by Stephen Downes
August 4, 2009
In Search of the Real Network Science: An Interview with David Alderson
It's one thing to say that networks can inform knowledge and learning, and quite another to say just what it is about networks that does so. According to the introduction, "David Alderson has become a leading advocate for formulating the foundations of network science." The interview that follows offers us his vision of a science of networks. There's some good stuff about the distinction between graphs and networks, and between real networks and virtual networks. For example, "Almost every large Internet service is implemented with a "cloud." A lot of connections within the cloud, which are measured and recorded in graphs, are virtual, not real. The graph we are measuring bears no resemblance to the network system behind it." Related: danah boyd asks, Would the real network please stand up? Peter Denning, Ubiquity, August 4, 2009 [Link] [Tags: Networks] [Comment]
Times Must Be Tough: Harvard Becoming A Trademark Troll
Having gambled away a large chunk of its endowment, Harvard is now trademarking common expressions in case it wants to use them some time in the future (I couldn't make this stuff up if I tried). More. Mike Masnick, TechDirt, August 4, 2009 [Link] [Tags: Copyrights, Patents] [Comment]
2845 ways to spin the Risk
From the continuing (non-)series on critical thinking and the web, this very nice site adds an element by presenting the same information in hundreds of different ways. "In the animation below we show how risks can be ‘spun' to look bigger or smaller, how medical treatments can be made to seem useless or to be wonder cures, and how lifestyle changes might look worthwhile or not worth bothering with. All by changing the words used, the way the numbers are expressed, and the particular graphics chosen." This is a great tool, and the skills that result help learners see through the hype.
David Spiegelhalter and Mike Pearson, Understanding Uncertainty, August 4, 2009 [Link] [Tags: none] [Comment]
Download a la Mode Series - Capturing Media off the Web
Nice set of practical resources, very useful for teachers preparing media for fall classes (it's never too soon). Related: how to embed only a part of a YouTube video. Miguel Guhlin, Around the Corner, August 4, 2009 [Link] [Tags: none] [Comment]
Defining the Big Shift
Harold Jarche reminds readers (quite appropriately) that writers like him have been on about 'the big shift' for a number of years. "It's great," he writes, "to get confirmation from someone like John Hagel that what I've been saying here for the past five years appears to be on track." Harold Jarche, Weblog, August 4, 2009 [Link] [Tags: none] [Comment]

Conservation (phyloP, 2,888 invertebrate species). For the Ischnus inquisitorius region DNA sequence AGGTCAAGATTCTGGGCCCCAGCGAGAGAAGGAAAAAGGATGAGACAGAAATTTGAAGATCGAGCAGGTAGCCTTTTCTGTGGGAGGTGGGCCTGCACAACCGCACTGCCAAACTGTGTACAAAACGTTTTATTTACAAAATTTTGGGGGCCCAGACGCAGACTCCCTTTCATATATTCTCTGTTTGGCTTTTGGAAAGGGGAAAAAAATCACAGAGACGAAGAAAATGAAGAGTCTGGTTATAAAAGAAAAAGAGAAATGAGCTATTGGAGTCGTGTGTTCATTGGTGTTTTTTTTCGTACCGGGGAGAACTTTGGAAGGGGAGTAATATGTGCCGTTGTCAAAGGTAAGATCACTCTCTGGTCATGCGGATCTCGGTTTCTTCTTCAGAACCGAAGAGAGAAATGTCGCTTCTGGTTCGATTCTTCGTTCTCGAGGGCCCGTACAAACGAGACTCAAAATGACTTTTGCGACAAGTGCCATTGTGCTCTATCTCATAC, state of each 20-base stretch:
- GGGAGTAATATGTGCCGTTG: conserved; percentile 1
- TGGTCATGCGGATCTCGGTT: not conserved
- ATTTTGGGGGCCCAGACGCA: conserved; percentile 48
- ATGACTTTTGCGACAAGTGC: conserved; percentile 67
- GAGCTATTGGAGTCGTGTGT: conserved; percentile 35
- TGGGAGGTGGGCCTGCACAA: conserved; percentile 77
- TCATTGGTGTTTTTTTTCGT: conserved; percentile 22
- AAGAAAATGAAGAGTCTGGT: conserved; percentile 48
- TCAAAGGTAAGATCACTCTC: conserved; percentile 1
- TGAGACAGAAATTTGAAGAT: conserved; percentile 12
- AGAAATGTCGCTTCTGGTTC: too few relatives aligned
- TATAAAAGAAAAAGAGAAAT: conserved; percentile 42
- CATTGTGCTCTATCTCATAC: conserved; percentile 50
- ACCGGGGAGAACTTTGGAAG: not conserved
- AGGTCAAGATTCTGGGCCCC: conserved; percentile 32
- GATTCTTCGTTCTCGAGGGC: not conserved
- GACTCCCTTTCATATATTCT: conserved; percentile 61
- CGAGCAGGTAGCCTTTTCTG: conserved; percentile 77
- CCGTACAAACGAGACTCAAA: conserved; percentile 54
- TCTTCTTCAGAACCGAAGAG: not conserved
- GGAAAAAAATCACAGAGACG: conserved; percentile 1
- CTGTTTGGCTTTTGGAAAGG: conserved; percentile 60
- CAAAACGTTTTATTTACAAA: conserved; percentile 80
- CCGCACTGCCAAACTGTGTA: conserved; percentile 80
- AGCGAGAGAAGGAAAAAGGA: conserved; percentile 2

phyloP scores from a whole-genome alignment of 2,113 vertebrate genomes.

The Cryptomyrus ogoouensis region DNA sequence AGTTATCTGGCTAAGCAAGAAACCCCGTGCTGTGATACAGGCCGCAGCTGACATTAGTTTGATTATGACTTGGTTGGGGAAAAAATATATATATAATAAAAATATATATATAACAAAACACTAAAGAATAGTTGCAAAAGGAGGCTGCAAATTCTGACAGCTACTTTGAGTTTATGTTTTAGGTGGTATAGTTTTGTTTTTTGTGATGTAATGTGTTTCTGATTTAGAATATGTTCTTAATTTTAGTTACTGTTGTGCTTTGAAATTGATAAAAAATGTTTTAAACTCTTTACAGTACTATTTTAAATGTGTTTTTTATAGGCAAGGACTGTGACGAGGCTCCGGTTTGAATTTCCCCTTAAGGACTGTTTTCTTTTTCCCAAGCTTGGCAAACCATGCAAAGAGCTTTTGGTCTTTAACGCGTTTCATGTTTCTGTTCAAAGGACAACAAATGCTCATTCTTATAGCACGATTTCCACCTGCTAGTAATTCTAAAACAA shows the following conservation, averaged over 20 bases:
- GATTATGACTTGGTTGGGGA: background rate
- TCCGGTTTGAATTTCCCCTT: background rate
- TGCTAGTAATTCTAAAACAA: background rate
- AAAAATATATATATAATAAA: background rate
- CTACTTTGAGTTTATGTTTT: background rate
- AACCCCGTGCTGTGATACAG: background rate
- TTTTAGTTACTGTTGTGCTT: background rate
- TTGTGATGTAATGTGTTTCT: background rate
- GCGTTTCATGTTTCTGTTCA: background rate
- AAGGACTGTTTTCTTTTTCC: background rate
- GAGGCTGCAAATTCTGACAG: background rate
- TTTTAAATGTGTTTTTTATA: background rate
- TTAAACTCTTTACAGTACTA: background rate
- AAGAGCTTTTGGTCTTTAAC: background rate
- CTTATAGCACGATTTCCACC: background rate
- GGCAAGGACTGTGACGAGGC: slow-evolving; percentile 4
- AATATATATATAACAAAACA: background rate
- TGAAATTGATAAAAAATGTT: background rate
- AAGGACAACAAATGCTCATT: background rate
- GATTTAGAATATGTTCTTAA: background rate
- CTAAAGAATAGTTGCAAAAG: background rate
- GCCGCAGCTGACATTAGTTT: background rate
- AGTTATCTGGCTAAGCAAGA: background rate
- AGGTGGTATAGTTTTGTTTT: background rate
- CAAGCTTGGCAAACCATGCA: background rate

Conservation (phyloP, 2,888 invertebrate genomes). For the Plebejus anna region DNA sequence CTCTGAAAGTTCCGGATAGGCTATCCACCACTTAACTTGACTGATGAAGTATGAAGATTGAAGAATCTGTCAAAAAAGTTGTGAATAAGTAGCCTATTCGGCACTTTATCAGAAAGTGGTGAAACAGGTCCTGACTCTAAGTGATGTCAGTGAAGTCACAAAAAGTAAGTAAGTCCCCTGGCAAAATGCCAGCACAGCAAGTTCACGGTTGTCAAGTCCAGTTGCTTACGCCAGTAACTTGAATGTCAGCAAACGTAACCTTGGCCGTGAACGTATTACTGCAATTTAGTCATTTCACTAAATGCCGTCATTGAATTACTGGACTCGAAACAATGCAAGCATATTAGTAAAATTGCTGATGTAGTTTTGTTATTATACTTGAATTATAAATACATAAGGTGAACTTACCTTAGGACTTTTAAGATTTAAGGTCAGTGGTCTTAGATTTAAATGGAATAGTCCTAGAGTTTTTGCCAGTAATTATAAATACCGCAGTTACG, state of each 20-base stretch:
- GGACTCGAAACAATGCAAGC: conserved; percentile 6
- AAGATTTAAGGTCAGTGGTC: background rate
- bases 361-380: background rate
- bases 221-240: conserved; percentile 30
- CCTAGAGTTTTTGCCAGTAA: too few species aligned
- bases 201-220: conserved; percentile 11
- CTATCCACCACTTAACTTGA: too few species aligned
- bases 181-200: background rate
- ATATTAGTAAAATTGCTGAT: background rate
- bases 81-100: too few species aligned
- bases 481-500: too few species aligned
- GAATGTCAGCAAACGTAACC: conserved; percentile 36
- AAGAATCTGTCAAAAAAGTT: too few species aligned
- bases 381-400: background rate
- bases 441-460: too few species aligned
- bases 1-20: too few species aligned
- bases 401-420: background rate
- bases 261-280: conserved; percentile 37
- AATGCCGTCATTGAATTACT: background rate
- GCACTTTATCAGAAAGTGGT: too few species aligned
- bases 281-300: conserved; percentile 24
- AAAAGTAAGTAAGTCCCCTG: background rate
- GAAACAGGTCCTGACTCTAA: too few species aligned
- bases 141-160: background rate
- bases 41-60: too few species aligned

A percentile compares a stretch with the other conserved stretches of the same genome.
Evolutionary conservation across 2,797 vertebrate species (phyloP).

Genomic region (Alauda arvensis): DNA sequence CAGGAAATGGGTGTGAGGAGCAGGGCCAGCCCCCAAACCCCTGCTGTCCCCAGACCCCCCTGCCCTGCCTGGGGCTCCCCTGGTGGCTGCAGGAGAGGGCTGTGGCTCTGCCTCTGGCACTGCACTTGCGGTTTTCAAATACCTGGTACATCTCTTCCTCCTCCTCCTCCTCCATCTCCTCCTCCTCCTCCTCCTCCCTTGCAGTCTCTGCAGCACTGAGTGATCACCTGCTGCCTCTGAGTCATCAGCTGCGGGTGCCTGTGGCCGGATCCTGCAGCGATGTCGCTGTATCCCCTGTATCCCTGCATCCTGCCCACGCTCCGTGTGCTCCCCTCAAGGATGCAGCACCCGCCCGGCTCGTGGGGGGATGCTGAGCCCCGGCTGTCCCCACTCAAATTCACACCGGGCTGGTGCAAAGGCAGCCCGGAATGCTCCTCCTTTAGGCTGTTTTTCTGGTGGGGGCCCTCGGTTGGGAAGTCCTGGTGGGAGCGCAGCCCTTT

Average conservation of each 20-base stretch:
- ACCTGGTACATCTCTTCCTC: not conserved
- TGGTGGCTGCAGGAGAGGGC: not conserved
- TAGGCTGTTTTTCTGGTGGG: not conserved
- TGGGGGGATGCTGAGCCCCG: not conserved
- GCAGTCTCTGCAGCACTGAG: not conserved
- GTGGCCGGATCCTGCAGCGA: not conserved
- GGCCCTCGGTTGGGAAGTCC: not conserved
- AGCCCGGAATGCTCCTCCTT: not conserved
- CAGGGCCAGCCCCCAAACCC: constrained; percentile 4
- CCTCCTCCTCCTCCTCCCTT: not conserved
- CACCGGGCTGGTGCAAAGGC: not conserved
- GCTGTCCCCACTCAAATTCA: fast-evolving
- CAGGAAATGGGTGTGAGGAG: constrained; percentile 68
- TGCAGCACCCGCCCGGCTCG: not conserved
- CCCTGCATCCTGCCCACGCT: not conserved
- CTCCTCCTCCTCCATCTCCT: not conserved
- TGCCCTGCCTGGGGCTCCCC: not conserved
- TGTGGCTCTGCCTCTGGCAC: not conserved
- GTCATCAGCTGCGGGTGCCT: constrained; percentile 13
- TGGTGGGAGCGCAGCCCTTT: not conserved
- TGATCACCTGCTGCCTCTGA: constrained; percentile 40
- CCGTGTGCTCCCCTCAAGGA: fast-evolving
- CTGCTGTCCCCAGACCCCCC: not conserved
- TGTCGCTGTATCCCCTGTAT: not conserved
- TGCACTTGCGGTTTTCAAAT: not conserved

Technology or Unions - which is the problem?
From the Wall Street Journal: "The authors believe there exists a magic bullet that is capable of shattering the unions' political power and, at last, bringing the sort of reform and excellence to U.S. K-12 education that might make U.S. students competitive with Finnish teenagers. The ammunition? Technology." The irony? As a commenter just pointed out on my blog, 96 percent of Finnish teachers belong to a union. Perhaps the WSJ should contemplate the possibility that its misguided campaign against unions is the problem. Raj Boora, EDITing in the Dark, August 4, 2009 [Link] [Tags: Schools, Web Logs] [Comment]
MySpace to Unveil Integration With Sites Around the Web, Using Open Standards
Not only did MySpace get a starring role in Funny People (which I saw tonight, which is (partially) why this newsletter is late), (according to Marc Canter) it's opening up its content with two-way APIs. Yay! The article says it not only "will allow third-party websites to write updates into the MySpace activity feed just like Facebook Connect, but will also incorporate open semantic microformat code." Marshall Kirkpatrick, ReadWriteWeb, August 4, 2009 [Link] [Tags: Newsletters, Books, Semantic Web, Microformats] [Comment]
Toward a Larger Left
Aaron Swartz was helping define RSS and content syndication when he was in his early teens. Now he's in university and trying to define "left" to a largely sceptical readership.Has nothing to do with ed tech, but I've always been a fan of Aaron Swartz and I like this item a lot, especially this brief definition of "left": "democracy. Media democracy, to prevent the population from being misled by deluded elites with big megaphones. Economic democracy, to promote a better mix and fairer distribution of societal goods and necessary evils. And political democracy, so that our military isn't led by murderous thugs into endless immoral engagements." Which, regular readers will know, looks a lot like my own philosophy. Realted: Education Based on a Democratic Ethic? Aaron Swartz, Crooked Timber, August 4, 2009 [Link] [Tags: Content Syndication, RSS] [Comment]
Kindle Problem: No reformatted PDFs, no Instapaper since late July
Amazon may have accidentally revealed another feature of the Kindle: a proprietary marketplace. Amy Gahran writes, "the only content I can get onto my Kindle is content acquired through Amazon's Kindle store: purchased or free books, sample chapters, my Technology Review subscription, the Amazon Daily newsletter, etc. It's weird." Now this may be, ahem, temporary, just like the vanishing Orwell books fiasco, but it is nonetheless illustrative of what Amazon would really like to see with the hardware. Related: the future of book banning and the Book vs the Kindle. Amy Gahran, Contentious, August 4, 2009 [Link] [Tags: Newsletters, Subscription Services] [Comment]
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